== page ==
The man who nearly single-handedly made puppets cool has gone to see the great manipulator in the sky. Gerry Anderson, creator of the pioneering puppetry technique called 'Supermarionation' and the popular series Thunderbirds, died Wednesday in Oxfordshire, England, at the age of 83 from complications due to Alzheimer's disease. He is survived by four children, and by his third wife, Mary.
Born in London on April 14, 1929, Anderson's long career in television began in the 1950s, when he worked as a freelancer on numerous film and television productions. In 1957, he cofounded AP Films to produce the children's series The Adventures Of Twizzle, which featured Anderson's first use of extensive puppetry. This was followed by another series, Torchy The Battery Boy, in 1958, and finally Four Feather Fall in 1959, which was the first series to employ the technique for which he would become most well known.
Anderson's Supermarionation programs enjoyed considerable success during the 1960s (one of them was even picked up in the US by ABC), but it was the 1964-65 series Thunderbirds that made him world famous. The series focused on the Tracy family, adventurers who ran a high tech rescue service in the 21st century. It spawned two Supermarionation feature films, Thunderbirds Are Go! and Thunderbirds 6, as well as a 2004 live action film which flopped. Other Supermarionation productions included Supercar, Joe 90, The Secret Service, and Captain Scarlet and the Mysterons.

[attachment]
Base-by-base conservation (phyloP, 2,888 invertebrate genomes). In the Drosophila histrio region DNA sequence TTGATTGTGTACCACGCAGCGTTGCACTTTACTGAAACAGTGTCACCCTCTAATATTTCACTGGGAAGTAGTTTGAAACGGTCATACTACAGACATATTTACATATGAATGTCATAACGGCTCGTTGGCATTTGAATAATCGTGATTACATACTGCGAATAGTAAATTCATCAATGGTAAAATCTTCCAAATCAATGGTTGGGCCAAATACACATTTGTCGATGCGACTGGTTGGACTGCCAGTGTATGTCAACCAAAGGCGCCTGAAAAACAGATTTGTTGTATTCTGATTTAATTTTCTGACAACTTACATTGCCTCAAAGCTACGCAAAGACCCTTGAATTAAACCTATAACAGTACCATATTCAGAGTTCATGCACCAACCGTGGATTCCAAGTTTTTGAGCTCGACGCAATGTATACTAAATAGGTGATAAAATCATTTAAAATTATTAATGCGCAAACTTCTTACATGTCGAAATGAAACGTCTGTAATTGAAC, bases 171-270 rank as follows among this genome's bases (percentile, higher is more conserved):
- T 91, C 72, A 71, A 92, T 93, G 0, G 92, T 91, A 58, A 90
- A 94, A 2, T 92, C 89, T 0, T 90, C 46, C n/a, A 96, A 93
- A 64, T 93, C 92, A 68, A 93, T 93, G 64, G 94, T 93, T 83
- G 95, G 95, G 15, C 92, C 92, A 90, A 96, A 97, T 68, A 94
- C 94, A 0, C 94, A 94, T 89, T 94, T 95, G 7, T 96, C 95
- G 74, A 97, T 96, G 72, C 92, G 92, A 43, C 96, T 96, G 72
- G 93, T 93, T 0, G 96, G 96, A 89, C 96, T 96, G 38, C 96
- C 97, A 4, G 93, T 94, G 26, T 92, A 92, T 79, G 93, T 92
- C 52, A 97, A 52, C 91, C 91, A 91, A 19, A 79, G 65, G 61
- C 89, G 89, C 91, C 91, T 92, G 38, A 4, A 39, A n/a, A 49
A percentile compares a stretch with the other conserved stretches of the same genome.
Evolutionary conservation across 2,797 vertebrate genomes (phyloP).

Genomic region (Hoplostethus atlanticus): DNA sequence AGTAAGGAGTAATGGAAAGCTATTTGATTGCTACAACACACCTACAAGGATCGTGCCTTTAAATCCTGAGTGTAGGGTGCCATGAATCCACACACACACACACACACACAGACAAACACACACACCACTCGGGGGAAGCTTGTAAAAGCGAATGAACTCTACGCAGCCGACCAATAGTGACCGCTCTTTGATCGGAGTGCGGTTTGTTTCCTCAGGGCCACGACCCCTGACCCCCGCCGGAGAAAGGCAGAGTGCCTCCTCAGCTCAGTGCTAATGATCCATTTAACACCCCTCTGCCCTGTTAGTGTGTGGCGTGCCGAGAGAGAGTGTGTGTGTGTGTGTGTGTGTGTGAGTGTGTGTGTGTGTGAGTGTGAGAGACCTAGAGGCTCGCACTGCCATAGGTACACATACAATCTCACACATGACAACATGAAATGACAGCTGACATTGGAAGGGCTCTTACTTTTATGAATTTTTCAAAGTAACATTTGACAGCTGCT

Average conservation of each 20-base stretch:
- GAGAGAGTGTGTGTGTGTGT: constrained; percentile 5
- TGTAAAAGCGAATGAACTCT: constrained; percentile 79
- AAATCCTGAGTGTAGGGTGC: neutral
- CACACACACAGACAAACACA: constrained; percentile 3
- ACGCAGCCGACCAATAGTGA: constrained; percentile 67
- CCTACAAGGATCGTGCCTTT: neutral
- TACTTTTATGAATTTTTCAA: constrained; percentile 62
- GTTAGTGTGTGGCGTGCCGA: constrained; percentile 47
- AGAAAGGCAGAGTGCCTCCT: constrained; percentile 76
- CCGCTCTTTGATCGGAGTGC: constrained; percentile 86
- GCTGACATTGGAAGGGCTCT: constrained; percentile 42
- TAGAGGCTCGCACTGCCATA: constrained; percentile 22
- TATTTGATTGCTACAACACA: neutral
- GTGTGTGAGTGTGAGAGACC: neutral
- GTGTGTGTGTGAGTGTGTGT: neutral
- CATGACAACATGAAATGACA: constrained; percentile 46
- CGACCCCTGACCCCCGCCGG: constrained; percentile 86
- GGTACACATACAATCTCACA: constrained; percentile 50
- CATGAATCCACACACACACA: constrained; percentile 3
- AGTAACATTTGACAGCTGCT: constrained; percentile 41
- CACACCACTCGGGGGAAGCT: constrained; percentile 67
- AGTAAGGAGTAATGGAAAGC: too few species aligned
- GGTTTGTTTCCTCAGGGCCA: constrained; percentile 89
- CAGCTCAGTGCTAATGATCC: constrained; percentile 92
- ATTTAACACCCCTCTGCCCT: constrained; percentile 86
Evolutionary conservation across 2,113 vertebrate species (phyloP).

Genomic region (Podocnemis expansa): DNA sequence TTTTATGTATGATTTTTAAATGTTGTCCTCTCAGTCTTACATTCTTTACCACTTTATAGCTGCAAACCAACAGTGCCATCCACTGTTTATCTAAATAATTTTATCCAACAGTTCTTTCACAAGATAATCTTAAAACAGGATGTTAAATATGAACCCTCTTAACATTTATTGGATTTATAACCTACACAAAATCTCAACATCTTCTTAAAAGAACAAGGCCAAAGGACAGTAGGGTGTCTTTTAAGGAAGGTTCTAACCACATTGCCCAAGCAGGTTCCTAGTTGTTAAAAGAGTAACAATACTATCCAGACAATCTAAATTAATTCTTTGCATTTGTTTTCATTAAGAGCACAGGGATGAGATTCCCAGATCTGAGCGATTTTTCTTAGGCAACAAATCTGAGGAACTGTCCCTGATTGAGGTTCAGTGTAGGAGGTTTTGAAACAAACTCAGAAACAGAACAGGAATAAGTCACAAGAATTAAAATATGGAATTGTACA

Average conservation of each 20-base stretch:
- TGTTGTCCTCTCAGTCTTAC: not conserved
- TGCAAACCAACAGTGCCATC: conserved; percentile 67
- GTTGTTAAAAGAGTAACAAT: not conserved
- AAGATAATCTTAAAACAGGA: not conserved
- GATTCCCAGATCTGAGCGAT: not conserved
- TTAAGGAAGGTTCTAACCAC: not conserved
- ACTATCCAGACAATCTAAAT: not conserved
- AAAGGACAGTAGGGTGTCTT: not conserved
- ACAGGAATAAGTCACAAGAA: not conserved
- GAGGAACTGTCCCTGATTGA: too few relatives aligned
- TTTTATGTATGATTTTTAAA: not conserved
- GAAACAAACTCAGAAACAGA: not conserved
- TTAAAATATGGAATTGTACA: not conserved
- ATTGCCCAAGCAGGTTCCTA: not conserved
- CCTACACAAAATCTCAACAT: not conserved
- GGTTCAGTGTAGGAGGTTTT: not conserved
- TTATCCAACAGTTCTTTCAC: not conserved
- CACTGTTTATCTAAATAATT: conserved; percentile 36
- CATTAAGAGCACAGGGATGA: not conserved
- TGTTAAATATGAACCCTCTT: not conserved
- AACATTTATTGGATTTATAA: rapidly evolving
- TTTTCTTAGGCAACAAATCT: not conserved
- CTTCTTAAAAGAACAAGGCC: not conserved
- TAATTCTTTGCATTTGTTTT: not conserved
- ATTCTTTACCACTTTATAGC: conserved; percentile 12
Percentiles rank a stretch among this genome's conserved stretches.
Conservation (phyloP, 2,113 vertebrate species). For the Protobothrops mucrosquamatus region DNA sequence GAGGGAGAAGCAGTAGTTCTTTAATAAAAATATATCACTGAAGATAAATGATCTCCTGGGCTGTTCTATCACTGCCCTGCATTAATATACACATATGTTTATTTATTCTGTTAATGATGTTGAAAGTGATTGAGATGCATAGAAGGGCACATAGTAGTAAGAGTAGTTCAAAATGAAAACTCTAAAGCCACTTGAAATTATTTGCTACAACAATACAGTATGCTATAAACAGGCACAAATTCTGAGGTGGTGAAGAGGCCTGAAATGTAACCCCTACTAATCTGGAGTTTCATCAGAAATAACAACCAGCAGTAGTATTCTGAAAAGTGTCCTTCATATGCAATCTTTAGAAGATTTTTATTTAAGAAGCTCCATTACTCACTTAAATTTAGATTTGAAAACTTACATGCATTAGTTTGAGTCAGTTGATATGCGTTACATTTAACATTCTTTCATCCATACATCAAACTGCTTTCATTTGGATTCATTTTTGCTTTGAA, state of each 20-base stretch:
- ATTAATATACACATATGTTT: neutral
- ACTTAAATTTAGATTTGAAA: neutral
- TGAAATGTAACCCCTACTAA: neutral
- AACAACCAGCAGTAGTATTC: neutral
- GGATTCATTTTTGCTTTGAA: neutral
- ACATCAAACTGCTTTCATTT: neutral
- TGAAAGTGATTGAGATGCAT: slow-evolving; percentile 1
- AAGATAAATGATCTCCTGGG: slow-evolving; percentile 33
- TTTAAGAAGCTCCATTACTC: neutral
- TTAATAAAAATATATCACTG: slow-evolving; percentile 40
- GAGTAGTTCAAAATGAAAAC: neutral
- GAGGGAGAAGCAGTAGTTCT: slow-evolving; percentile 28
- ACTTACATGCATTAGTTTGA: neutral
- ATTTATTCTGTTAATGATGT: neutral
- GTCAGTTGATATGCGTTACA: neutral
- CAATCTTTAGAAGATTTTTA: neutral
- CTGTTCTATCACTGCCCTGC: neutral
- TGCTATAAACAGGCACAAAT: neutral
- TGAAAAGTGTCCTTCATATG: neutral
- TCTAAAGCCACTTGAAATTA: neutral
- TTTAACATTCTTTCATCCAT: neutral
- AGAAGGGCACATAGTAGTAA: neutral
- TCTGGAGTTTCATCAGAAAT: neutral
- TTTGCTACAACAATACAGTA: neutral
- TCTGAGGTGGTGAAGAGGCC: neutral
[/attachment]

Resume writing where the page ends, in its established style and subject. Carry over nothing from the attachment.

Supermarionation, which combines marionettes with complex wire work and motorized puppet faces, achieves the effect of presenting the puppets as independent actors. Though the technique fell out of favor as special effects improved during the 1970s, Supermarionation's influence can still be seen not only in films and TV shows that deliberately mimic it — like Trey Parker and Matt Stone's Team America: World Police (below) — but in the worldwide success of The Muppets and the films made by Jim Henson's Creature Shop in the 1980s.
Interestingly, Anderson never liked working with puppets, seeing his Supermarionation programs as a way of making it possible to transition to live action, which just goes to prove once and for all that you don't get to pick what you're great at.
Though Anderson transitioned to live action in the 1970s, with the exception of Space: 1999 his puppet-free productions never enjoyed the same level of fondness and influence. In recent years he produced a computer animated update of Captain Scarlet, and numerous aborted projects. He was awarded an MBE in 2001.
We'll be firing up Thunderbirds Are Go! in memorium.
Ross Lincoln is a LA-based freelance writer from Oklahoma with an unhealthy obsession with comics, movies, video games, ancient history, Gore Vidal, and wine. Follow him on twitter (@rossalincoln).
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